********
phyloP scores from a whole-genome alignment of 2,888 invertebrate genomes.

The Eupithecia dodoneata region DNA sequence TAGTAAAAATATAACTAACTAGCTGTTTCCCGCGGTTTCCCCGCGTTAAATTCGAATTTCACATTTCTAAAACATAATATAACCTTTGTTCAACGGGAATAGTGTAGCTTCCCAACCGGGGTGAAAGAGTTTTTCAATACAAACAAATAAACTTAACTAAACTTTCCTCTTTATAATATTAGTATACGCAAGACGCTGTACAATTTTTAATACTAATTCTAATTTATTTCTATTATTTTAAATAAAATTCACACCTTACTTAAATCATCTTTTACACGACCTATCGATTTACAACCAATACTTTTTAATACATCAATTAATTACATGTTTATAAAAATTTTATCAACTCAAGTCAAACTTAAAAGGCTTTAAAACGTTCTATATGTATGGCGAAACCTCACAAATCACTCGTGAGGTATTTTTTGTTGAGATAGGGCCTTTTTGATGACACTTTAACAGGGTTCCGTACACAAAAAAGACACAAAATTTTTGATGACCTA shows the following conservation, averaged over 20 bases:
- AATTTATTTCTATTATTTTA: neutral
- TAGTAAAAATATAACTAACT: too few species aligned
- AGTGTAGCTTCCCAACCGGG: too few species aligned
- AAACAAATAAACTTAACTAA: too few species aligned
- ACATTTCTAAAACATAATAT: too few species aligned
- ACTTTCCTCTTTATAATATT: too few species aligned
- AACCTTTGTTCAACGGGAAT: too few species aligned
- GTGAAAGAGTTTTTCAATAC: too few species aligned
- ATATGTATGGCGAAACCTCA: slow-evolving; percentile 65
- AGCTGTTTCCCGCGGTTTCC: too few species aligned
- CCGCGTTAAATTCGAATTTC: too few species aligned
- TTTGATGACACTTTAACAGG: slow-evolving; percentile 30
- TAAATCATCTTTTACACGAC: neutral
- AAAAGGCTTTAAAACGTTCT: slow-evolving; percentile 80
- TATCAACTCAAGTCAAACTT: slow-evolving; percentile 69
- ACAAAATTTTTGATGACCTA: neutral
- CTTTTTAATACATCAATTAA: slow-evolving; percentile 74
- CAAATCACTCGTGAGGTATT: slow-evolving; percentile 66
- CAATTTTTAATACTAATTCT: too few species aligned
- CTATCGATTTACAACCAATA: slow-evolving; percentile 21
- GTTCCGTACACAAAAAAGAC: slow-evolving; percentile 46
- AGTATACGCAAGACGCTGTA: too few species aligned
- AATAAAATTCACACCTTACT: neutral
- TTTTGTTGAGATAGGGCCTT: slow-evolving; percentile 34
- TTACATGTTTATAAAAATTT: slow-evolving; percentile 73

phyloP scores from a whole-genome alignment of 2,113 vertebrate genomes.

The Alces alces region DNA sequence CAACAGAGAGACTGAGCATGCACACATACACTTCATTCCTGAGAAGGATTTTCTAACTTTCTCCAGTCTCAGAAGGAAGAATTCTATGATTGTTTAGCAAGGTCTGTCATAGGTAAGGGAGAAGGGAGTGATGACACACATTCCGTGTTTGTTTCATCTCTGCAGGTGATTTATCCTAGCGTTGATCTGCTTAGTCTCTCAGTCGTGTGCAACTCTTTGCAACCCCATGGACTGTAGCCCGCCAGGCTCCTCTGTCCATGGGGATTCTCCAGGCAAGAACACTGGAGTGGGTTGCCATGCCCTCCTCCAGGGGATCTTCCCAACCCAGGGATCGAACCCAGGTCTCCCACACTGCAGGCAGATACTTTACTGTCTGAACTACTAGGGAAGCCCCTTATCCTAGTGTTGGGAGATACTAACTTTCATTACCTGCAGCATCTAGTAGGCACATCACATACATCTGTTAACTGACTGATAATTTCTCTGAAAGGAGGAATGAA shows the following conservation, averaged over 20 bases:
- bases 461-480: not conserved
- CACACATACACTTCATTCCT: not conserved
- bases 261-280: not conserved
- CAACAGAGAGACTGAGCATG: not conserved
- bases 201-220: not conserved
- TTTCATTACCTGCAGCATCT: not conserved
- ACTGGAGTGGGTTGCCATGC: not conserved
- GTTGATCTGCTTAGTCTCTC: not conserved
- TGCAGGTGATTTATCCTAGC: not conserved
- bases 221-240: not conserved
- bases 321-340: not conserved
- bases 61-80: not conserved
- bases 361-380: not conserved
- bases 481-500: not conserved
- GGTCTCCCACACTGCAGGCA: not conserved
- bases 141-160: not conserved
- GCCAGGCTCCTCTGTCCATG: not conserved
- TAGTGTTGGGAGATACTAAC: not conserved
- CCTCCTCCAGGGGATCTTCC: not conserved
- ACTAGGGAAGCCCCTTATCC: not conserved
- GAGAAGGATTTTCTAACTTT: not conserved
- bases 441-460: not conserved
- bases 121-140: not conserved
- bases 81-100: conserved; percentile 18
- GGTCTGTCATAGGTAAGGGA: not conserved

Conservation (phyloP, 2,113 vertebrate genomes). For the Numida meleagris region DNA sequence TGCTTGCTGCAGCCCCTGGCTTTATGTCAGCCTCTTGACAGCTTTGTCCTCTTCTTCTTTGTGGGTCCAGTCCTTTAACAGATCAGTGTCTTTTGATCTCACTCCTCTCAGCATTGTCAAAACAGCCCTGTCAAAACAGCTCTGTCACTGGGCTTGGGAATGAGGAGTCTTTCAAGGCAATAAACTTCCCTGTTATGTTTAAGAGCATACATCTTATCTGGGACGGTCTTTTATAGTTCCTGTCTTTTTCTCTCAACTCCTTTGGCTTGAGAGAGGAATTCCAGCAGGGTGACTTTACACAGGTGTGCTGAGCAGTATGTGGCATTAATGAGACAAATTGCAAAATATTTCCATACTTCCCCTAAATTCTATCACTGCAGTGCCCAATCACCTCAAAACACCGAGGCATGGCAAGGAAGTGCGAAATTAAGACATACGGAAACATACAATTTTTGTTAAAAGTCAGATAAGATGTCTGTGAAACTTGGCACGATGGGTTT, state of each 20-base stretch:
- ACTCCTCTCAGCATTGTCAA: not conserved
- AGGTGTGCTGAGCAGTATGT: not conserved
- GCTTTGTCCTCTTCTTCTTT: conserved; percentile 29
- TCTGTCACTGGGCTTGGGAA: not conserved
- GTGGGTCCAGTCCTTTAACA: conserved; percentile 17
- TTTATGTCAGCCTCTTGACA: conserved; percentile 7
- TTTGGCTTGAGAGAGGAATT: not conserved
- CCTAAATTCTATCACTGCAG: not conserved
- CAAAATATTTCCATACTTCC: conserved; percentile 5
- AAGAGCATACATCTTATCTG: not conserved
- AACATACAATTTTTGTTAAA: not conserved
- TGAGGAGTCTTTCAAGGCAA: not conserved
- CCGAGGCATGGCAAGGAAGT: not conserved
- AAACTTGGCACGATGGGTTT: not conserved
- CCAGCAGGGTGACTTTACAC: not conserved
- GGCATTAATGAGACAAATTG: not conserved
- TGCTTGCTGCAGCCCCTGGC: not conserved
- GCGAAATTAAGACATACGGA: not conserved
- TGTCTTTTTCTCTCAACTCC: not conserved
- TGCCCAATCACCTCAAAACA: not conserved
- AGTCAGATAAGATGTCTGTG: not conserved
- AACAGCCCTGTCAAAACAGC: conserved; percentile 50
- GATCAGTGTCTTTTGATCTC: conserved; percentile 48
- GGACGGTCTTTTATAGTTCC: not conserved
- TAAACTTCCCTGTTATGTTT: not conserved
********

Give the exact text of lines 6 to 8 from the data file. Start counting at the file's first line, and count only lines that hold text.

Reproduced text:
- AAACAAATAAACTTAACTAA: too few species aligned
- ACATTTCTAAAACATAATAT: too few species aligned
- ACTTTCCTCTTTATAATATT: too few species aligned